ULGA hits at MPs over districts report

Uganda Local Governments Association (ULGA) has reacted angrily to report by Parliament’s Public Accounts Committee on Local Governments that portrays the local governments as corrupt.

Last Thursday, members of the Parliamentary committee led by Aswa MP Ronald Reagan Okumu presented a report to President Yoweri Museveni, compiled out of their scrutiny of the Auditor General’s report for the 2016/2017 Financial Year, highlighting various issues deemed responsible for the poor service delivery at the local government level.

Among the issues highlighted in the Parliamentary report to Museveni is theft through electronic money transfers from the Ministry of Finance,  Planning and Economic Development to some local governments.

Address journalists at Sheraton Hotel in Kampala, ULGA Vice president (Western region) Patrick Besigye Keihwa said that while ULGA agrees with the committee report in regard to issues around an enabling policy environment, inadequate funding and weak accountability central and local government systems, the district leaders took exception of the portrayal of local governments as corrupt entities.

“ULGA on behalf of its member Local Governments expresses its concern over the persistent and continuing derogatory statements that come from Central Government agencies that portray our service delivery institutions in bad light as poor service delivery managers who do not account for funds advanced to them,” Keihwa said.

He said, the local governments are concerned that their representatives are never given adequate space and time to respond to audit queries that arise and provide proper and adequate explanation.

“Increasingly, agencies like PAC remain aloof to the unfavourable working conditions the Accounting officers encounter in the course of ensuring that there is efficiency and performance at their level,” Keihwa said.

He said that many of the issues that are contained in the Okumu report have previously been tabled before Museveni by the ULGA membership during their interface on August 16.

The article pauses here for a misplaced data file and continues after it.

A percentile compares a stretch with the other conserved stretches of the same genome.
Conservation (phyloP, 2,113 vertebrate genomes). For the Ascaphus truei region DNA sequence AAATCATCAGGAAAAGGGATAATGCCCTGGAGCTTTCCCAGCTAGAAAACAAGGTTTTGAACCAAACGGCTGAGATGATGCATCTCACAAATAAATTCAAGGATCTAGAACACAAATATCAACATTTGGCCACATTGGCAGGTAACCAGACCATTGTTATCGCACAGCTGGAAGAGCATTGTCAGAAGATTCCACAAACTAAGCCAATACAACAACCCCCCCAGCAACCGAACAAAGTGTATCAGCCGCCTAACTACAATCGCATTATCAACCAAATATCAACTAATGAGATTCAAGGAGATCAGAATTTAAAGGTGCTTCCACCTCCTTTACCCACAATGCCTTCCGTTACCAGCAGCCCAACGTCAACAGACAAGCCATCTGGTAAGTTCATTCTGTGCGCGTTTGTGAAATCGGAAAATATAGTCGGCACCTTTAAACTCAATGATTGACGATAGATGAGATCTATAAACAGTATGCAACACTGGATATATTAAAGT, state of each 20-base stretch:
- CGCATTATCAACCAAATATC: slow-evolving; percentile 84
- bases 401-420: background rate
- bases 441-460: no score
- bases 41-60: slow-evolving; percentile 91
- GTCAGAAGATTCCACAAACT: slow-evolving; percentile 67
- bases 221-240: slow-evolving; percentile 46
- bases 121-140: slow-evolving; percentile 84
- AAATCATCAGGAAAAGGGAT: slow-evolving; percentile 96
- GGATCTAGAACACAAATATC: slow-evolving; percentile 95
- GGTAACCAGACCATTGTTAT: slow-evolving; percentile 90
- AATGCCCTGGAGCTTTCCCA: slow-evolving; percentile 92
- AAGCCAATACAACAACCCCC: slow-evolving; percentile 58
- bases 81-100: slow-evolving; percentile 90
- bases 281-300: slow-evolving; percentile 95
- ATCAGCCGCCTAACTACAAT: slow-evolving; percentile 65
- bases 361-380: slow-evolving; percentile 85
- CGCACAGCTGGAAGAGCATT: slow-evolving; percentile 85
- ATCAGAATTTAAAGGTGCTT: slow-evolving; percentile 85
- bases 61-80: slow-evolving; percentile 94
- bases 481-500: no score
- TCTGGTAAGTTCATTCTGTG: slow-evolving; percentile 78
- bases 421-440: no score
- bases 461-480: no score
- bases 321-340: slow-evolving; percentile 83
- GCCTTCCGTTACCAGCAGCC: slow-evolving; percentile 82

“The critical issues affecting local government service delivery can be described in four key areas; weakened and almost obsolete policy of Decentralization, lack of proper coordination of service delivery, weak institutions, and inadequate resourcing affecting programme implementation,” Keihwa said.

“In our message to [Museveni], ULGA raised concern on the current distortion of the intentions of the Decentralization Policy, through the increasing trend to recentralise functions, powers and responsibilities, by government as seen by the character of recent policies and laws being enacted,” Keihwa said.

The result of recentralisation, Keihwa added, there is the increasing poor service delivery and persistent poverty evidenced by the current struggle to close in the remaining 69% into the cash economy.

“Corruption is on the increase, tearing apart the moral fabric of our society, and the apparent lack of accountability is a consequence of weak leadership centers at local levels,” he said.

“ULGA and the Local Leaders observed that the people of Uganda are not in charge of their destiny. They have been locked out of the decision-making space given the top down authoritative approach where the people of Uganda have been relegated to a position of mere recipients of what a minority group of elitists and technocrats perceive to be in their best interests,” the Kabale district chairman added.

He blamed the accountability issues on the numerous power centers which has resulting in a lot of confusion amongst beneficiaries.

“At the local government level, we have the Chief Administrative Officer who is directly appointed as Accounting Officer by Ministry of Finance and therefore is limited to being answerable to the local government he/she serves, the Resident District Commissioner who is deployed by Office of the Presidency, and the various line Ministry representatives and focal officers engaged in direct implementation of projects and programmes blind to the Local Government structure. This cocktail of actors with no clear accountability structures results into continuous blame games with Local Governments taking the bigger brunt as evidently seen from the PAC reports,” Keihwa said.